Hello, Chaz Marler from Pair of Dice Paradise here, continuing my Meeples For Sheepish Peoples series, discussing the social activity of board games in the lives of people who aren’t necessarily socially outgoing.
Last episode found me stopping at Dice Tower con as a dress rehearsal for GenCon, having travelled to the convention to not only meet up and play games with friends, but to also find and play games with several others who I’d corresponded with online through social media. But, by midway through the convention, I had let the anxiety of meeting these new people cause me to neglect doing so. And so, I was at a crossroads. I could continue hiding comfortably in games with friends, or I could start pushing myself out of my comfort zone and spend time with those who I’d also come there to meet. But, would doing so really make me feel any better, or just awkward in a different way?
Well, win or lose, I decided that I had to give it a try. So, first thing the next morning, when the opportunity spontaneously arose to have breakfast with someone I’d met through Twitter and his game group, I did it. And to my amazement, I survived! That evening, I had dinner with the gentleman who won the starring role in the Board Game Decathlon mockumentary from last year’s Jack Vasel Memorial Fund charity auction. We talked well after the food was finished, and it was a fantastic conversation.
But my interactions were not all meal-based. I also chatted with a gentleman who I’d corresponded with by email, and made time to play games specifically with the online friends that I had come there to get to know better. But the most rewarding experience has to have been when I was approached by a gentleman who was clearly nervous, and mentioned that he had watched last year’s Meeples For Sheepish Peoples series, and had travelled all the way from Asia just to attend the Dice Tower convention. I was even more surprised when I discovered Asia is on the other side of the planet! They don’t even speak English! Yeah, I looked it up. Realizing the amount of courage it took for him to travel so far into the unknown just to have the opportunity to meet some of the people he’s seen on The Dice Tower’s Board Game Breakfast show really helped put my own anxieties into perspective.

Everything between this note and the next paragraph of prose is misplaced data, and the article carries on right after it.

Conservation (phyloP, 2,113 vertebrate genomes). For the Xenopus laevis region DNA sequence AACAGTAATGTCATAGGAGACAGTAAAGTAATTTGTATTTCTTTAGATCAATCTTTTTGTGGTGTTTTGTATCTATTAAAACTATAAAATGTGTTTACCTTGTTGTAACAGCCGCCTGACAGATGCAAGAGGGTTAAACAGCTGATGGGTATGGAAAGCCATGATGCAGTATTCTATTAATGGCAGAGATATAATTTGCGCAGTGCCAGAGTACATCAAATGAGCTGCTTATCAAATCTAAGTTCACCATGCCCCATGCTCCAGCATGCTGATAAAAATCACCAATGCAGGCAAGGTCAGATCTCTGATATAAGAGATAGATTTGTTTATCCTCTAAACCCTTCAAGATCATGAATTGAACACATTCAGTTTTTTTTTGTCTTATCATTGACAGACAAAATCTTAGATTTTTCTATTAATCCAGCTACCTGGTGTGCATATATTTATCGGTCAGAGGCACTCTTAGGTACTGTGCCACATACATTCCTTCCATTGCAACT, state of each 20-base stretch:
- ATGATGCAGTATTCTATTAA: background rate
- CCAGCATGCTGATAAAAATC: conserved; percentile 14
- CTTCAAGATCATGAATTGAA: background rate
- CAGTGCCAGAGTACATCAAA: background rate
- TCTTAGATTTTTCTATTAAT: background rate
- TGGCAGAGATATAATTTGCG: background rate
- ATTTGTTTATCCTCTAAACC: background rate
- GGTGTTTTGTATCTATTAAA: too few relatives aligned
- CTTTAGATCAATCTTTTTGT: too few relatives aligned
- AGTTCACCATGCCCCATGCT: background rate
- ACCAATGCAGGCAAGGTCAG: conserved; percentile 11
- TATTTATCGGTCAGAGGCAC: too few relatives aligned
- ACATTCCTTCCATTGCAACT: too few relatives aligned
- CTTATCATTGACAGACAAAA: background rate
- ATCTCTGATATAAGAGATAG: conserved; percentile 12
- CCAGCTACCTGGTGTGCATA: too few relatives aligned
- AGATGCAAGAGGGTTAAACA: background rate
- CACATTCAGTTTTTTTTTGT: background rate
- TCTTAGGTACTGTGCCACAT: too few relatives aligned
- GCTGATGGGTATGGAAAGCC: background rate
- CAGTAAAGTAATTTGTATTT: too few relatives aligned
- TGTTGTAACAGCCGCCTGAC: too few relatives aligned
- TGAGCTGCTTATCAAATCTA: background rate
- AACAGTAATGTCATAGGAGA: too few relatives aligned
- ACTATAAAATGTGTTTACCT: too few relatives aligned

So, was pushing myself out of my comfort zone worth it? In my experience, absolutely. I mean, sure, during each of these conversations I was nervous, but making the social connections I set out to make was far more rewarding. I felt fantastic, and I think it showed.
But, there can be a side-effect to feeling fantastic. And next time, I’ll conclude this batch of segments by sharing the nicest insult a socially apprehensive board gamer such as myself can receive. And did receive.